‘And when you pass on those you no longer want or read, you can store the remaining ones in a way that honours their place in your world, helping your environment to rise up to meet you.’

Surface clutter

The categories above tend to be areas where people ‘collect’ items (either through anxiety or sentimentality). Yet clutter can also appear randomly, particularly on surfaces around the home.

‘Clutter that accumulates here is of the in-your-face kind; a loud-and-clear message that something needs your attention,’ says Kerri. ‘By disregarding it or ignoring it, you send a message to yourself that your needs don’t matter.’

She recommends – after initially throwing out bits you don’t need – using a simple organisational system going forward.

Create a place for each thing, meaning if mess begins to accumulate again, items can be quickly tidied. As a result, you’ll be less overwhelmed and less likely to put it off.

Some people also like having strategic storage in different spots, not unlike Mrs Hinch’s ‘stair basket’. These baskets or tubs act as receptacles for day-to-day junk and keep your surfaces clear. Do a lap of the house with it in the evening and speedily put everything back in its right place.

The next steps

Once you’ve had your big declutter, you can focus on creating good habits for future you.

Kate recommends donating or giving away unwanted items ASAP, removing them from your living space and therefore from your mind.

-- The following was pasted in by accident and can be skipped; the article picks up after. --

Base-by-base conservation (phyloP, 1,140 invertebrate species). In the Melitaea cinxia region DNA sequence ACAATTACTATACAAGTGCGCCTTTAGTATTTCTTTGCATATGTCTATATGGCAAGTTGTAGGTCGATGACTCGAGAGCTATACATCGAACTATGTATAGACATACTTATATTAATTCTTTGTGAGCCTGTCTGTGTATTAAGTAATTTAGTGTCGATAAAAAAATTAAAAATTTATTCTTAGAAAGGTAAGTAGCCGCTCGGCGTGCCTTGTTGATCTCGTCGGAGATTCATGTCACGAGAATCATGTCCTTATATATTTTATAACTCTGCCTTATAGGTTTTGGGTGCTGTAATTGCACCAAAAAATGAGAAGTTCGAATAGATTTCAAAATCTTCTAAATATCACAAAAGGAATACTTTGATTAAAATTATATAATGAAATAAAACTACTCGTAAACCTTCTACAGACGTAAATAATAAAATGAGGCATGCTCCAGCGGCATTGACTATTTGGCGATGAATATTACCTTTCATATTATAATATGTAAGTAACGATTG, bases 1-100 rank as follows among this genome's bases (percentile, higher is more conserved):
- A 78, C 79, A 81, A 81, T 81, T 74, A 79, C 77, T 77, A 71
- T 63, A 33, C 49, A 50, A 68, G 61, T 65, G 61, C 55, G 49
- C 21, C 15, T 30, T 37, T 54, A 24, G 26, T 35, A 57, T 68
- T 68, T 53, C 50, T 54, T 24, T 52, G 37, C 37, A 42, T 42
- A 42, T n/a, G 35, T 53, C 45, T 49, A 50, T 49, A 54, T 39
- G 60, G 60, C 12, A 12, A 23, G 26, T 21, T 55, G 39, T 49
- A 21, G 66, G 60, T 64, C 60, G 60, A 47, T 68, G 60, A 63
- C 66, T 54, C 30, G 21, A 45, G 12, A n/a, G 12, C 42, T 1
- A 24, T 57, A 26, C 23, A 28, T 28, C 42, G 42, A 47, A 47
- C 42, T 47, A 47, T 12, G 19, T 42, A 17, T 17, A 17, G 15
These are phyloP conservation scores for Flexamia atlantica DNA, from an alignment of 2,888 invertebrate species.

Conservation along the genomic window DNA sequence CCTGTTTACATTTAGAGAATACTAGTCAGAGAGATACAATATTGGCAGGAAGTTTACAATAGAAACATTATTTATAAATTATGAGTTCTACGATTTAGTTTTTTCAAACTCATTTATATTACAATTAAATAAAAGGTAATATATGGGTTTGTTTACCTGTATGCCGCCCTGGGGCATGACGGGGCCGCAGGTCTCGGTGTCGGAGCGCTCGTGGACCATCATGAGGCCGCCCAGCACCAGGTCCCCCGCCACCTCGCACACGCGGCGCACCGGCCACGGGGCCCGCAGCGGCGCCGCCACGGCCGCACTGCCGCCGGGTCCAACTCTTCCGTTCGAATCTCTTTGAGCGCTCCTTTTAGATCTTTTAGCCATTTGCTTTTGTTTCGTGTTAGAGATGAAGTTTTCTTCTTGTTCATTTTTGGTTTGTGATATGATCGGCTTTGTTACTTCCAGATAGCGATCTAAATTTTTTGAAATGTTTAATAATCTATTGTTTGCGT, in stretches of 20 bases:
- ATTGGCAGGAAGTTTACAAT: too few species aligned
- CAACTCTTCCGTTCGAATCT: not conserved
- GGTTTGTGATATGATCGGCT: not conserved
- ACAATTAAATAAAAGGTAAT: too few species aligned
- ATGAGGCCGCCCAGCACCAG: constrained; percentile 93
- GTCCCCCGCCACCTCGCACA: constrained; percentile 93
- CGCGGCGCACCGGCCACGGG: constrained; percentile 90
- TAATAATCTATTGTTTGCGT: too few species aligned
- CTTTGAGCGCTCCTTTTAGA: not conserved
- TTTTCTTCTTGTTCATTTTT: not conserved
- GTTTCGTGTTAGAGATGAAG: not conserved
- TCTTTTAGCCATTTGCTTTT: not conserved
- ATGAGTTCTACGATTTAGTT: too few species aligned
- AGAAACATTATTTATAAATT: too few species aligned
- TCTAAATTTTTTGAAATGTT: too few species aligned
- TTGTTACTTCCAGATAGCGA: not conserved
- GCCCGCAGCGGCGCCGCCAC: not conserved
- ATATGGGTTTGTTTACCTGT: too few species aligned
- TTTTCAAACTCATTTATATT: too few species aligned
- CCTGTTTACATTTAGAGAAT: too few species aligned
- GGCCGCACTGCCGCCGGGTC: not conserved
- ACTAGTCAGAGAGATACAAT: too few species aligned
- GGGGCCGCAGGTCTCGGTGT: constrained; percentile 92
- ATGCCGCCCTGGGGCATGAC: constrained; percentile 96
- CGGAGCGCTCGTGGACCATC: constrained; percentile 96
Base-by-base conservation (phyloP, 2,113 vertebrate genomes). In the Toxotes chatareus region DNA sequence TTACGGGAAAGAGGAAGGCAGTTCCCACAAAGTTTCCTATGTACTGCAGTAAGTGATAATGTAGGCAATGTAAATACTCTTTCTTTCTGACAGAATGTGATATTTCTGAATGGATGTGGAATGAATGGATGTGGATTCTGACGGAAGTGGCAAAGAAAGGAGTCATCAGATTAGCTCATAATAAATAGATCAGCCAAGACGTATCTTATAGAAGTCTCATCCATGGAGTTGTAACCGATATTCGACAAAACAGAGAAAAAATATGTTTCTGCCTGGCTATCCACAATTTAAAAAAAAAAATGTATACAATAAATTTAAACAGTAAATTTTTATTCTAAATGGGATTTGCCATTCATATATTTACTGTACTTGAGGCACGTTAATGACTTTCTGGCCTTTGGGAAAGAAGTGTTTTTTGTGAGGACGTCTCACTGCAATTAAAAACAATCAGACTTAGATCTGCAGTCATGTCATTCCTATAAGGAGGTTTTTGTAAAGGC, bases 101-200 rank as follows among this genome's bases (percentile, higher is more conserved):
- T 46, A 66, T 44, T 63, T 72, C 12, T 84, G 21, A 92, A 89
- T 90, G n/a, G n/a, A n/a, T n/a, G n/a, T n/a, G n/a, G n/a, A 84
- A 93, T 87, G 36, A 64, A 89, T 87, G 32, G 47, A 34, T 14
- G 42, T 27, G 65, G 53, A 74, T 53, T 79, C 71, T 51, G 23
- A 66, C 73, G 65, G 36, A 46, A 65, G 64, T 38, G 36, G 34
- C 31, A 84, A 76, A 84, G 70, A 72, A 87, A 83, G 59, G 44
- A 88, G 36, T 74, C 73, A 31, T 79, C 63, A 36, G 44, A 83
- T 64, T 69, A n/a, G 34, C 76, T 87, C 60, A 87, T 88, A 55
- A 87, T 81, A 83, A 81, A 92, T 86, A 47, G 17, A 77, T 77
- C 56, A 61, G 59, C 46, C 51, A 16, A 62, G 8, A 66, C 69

Note down the reasons why you may have leaned towards overconsumption or stockpiling in the first place, and look to break these cycles in your usual routine.

‘As you’re putting items your items back into their place, think about organisational strategies you could utilise,’ says Kate.

‘Could a shelf insert of step shelves utilise the height, or would hooks or help maximise the space? It could also be something as simple and aesthetically pleasing as organising your clothes by colour.’

Decluttering doesn’t need to be a meticulous effort undertaken in a pristine house. One person’s idea of hoarding will seem like another’s show-home, so it has to be suited to your own lifestyle.

Possessions you use and enjoy aren’t clutter, but those that aren’t serving you need to go – if only so you can fill your life with things that do.

How to dispose of unwanted items

When you have lots to get rid of, it’s quicker to throw everything in the bin, but way worse for the earth. Ask yourself these questions to decide how to dispose:

  • Would the money I make from this item make it worthwhile to sell it?
  • Will I actually take the time to sell this item?
  • Would a charity shop take this item?
  • Could it be donated in an alternative way (eg fabric banks or to a charity for an upcycling project)?
  • Would someone I know like or use this?
  • Does the item’s packaging say it can be recycled?

If the answer to all of these is no, only then should your item be thrown away.